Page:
Boca Raton Community Hospital
is the first in Florida to Use New Device for Stroke Prevention
Procedure provides potential to eliminate
anticoagulant therapy for individuals with atrial fibrillation
Boca Raton Community Hospital's Christine E. Lynn Heart and Vascular Institute (LHVI) today announced the first use in the state of Florida, and only the fourth use in the nation, of a recently FDA-approved device to exclude the left atrial appendage, a site associated with stroke in atrial fibrillation (afib) patients.
James Morris, MD and medical director of the Institute recently implanted what is known as the AtriClip(TM) into a 71-year-old male patient with atrial fibrillation who had been admitted to the hospital suffering from an intracranial bleed. The patient has since been discharged in good condition.
Patients with atrial fibrillation, or irregular heartbeat, have a five times higher risk of suffering a stroke than people who don't have the condition, according to the Framingham Heart Study, which followed over 5,000 patients for more than 30 years.
Physicians believe this increased risk is associated with the failure of the left atrium to fully evacuate blood from the atrium during atrial fibrillation. The blood then pools in a cul-de-sac within the left atrium called the left atrial appendage (LAA). The LAA is a small pouch attached to the left atrium containing irregular interior surfaces called trabeculations. In patients with atrial fibrillation clots can form in these areas. These clots can then migrate through the circulatory system, block circulation to key structures in the body and lead to stroke.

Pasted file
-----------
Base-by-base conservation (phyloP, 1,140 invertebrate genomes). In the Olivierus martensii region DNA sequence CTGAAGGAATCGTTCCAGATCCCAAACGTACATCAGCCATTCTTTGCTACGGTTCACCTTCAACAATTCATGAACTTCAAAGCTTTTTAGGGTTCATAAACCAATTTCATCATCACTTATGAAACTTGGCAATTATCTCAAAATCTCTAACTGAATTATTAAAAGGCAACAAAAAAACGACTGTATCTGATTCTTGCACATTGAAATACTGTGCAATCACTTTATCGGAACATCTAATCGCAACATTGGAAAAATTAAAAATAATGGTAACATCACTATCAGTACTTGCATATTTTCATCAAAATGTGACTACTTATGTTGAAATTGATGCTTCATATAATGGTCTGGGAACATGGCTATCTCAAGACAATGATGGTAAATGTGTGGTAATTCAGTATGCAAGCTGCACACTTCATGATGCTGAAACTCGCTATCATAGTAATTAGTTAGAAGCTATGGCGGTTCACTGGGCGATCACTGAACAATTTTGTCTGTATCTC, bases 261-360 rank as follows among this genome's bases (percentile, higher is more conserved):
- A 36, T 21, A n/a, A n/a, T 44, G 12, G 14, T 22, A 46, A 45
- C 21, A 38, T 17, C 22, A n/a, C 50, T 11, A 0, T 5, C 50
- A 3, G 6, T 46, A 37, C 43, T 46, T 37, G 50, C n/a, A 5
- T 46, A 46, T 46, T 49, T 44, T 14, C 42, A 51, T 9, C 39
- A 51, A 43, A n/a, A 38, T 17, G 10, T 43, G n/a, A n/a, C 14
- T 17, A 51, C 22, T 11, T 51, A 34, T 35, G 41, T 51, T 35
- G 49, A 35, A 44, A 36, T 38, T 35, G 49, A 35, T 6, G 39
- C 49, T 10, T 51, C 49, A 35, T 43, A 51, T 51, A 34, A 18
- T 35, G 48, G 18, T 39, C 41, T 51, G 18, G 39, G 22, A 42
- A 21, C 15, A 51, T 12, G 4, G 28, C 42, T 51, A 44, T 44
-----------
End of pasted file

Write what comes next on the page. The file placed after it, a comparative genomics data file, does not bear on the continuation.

"We believe over 90 percent of clots form in the left atrial appendage," said Dr. Morris. "By occluding, or cutting off blood flow into the LAA, we can dramatically reduce the chance of stroke for patients with afib."
Prior to the development of the AtriClip, surgeons used a stapler to remove the LAA, or sutured the appendage shut. Studies, however, showed that only about 40 percent of these procedures successfully closed the LAA.
With the AtriClip, surgeons place the device around the left atrial appendage using minimally invasive or "keyhole" techniques, which provide significant benefits to the patient over conventional open-heart procedures. The AtriClip is then closed and functions as a clamp to cut off the blood flow between the LAA and left atrium. The LAA is then reabsorbed by the body over a short period of time.
"The left atrial appendage is much like the body's appendix. It performs no physiologic function. It is simply a reservoir, if you will, for the heart's left atrium," commented Dr. Morris. "Thus, the logic behind the AtriClip is quite elegant. If the LAA presents all risk but no reward to the afib patient, why not simply eliminate it."
Another significant benefit of the AtriClip procedure is the potential for afib patients to not have to take anticoagulation medications such as Coumadin (warfarin sodium), long a mainstay therapy for this patient population. "If one takes out the repository where clots form, it stands to reason there could be a concomitant elimination of the use of anticoagulants and their significant side effects," said Dr. Morris.
Dr. Morris was quick to emphasize that this benefit was limited to afib patients and not those using anticoagulant therapy for conditions like deep vein thrombosis or after angioplasty. "While we are very encouraged relative to the two-fold benefits of the AtriClip procedure, it is essential that the public knows the therapy is applicable only to patients with atrial fibrillation and high risk for stroke," he said. "For that particular patient population, this is a tremendous advance in the care we can offer."
SOURCE: Boca Raton Community Hospital